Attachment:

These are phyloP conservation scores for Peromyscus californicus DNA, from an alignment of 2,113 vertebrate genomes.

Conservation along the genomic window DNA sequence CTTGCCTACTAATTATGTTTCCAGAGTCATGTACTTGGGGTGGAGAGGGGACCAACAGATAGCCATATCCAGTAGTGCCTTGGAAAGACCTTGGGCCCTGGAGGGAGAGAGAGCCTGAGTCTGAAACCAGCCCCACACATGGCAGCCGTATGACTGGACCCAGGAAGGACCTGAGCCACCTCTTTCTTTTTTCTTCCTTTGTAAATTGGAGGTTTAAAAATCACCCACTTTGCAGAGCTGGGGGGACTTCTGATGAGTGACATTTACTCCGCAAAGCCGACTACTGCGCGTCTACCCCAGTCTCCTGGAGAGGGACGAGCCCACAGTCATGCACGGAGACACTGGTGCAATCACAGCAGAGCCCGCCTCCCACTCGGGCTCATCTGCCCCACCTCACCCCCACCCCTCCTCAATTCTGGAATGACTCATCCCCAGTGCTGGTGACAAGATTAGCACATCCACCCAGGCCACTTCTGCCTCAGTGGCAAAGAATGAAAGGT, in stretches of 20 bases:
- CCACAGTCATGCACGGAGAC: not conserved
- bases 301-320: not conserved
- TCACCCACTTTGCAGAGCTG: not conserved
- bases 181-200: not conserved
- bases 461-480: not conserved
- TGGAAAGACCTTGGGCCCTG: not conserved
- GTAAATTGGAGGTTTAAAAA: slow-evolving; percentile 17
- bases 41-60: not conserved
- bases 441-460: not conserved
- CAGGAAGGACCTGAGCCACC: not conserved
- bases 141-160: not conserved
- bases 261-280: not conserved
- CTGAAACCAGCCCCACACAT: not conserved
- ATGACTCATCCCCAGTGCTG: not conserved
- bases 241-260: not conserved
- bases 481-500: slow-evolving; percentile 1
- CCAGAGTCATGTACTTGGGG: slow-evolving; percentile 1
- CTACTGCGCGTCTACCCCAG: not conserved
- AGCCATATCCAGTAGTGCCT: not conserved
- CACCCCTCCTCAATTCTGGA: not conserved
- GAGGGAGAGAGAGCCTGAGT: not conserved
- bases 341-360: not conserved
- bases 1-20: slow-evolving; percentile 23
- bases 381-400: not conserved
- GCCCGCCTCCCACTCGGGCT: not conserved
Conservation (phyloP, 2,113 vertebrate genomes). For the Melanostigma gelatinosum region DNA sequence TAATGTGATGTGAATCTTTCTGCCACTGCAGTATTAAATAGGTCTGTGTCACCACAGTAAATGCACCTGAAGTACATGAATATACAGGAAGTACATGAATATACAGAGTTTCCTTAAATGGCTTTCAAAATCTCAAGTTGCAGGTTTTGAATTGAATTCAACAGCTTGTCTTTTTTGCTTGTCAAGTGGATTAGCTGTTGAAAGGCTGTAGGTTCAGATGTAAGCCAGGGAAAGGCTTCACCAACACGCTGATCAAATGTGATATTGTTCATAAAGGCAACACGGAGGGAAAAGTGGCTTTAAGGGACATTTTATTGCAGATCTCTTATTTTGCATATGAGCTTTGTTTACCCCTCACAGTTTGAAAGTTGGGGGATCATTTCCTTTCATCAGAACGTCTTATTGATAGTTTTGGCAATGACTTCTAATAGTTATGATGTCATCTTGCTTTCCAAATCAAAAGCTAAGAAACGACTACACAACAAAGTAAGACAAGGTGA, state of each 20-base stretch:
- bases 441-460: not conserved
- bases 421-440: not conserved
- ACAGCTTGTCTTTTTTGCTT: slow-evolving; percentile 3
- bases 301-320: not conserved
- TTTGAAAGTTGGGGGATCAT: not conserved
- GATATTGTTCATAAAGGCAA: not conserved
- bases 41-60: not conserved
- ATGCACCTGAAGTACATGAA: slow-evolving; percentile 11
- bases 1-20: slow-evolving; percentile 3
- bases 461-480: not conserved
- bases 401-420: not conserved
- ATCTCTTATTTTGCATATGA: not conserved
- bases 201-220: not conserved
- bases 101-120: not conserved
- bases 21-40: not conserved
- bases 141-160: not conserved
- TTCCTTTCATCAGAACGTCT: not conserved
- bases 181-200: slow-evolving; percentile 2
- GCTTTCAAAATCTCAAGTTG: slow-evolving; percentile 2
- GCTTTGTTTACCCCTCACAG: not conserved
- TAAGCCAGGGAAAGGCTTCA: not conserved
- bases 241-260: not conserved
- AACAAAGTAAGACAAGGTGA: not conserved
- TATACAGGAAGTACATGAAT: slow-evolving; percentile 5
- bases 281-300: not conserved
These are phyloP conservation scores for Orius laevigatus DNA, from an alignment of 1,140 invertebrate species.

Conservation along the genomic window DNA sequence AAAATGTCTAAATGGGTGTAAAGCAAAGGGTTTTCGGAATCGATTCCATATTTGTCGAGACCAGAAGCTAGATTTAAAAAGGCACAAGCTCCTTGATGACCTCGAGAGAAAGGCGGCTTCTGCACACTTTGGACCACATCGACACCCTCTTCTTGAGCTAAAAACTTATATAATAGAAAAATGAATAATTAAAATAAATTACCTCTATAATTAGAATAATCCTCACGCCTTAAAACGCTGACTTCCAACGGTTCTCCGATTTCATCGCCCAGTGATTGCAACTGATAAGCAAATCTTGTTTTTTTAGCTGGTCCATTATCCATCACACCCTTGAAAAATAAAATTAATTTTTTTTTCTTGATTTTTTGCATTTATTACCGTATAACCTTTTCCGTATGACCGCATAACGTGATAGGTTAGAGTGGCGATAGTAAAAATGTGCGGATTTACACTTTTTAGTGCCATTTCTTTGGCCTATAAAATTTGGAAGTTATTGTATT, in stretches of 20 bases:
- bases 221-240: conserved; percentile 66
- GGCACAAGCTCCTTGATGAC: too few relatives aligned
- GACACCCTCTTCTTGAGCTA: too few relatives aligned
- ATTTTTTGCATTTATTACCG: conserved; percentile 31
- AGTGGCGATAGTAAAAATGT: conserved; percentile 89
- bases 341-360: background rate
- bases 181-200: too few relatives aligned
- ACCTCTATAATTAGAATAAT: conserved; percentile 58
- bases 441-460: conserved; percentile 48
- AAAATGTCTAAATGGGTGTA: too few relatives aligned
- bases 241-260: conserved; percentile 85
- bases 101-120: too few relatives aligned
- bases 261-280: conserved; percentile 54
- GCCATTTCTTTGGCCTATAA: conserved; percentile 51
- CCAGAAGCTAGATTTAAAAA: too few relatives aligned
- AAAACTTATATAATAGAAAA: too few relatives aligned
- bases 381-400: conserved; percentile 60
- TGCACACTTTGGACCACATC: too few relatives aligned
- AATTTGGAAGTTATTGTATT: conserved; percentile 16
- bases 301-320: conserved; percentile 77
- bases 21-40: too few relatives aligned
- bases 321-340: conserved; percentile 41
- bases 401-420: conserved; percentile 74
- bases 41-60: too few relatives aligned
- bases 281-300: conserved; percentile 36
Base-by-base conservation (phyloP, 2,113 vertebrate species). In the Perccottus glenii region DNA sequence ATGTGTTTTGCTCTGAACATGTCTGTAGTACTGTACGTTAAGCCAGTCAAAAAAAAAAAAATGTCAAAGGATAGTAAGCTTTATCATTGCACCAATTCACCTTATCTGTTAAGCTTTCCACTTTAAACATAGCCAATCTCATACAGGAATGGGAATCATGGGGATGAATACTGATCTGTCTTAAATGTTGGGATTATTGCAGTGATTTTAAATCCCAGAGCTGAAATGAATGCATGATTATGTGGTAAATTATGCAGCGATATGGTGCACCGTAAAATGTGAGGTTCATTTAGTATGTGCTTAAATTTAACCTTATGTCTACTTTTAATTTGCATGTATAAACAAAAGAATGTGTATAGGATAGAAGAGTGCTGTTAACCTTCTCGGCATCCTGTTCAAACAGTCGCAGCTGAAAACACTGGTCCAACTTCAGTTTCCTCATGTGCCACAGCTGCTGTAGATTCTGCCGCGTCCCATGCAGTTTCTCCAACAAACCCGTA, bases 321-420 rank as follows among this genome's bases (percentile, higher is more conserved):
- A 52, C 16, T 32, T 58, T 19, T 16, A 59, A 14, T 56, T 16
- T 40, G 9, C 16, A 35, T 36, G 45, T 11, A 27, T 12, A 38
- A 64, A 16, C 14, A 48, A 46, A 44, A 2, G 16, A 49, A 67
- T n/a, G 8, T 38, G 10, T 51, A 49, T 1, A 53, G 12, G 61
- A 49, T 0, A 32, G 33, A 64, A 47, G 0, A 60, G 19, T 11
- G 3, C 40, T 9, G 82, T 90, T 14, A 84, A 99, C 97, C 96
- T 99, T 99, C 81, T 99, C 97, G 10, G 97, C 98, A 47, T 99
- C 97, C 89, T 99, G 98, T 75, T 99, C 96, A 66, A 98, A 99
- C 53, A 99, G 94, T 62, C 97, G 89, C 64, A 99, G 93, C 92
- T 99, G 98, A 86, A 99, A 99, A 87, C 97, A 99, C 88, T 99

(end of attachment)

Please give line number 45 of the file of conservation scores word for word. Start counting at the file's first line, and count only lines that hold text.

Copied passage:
- TTCCTTTCATCAGAACGTCT: not conserved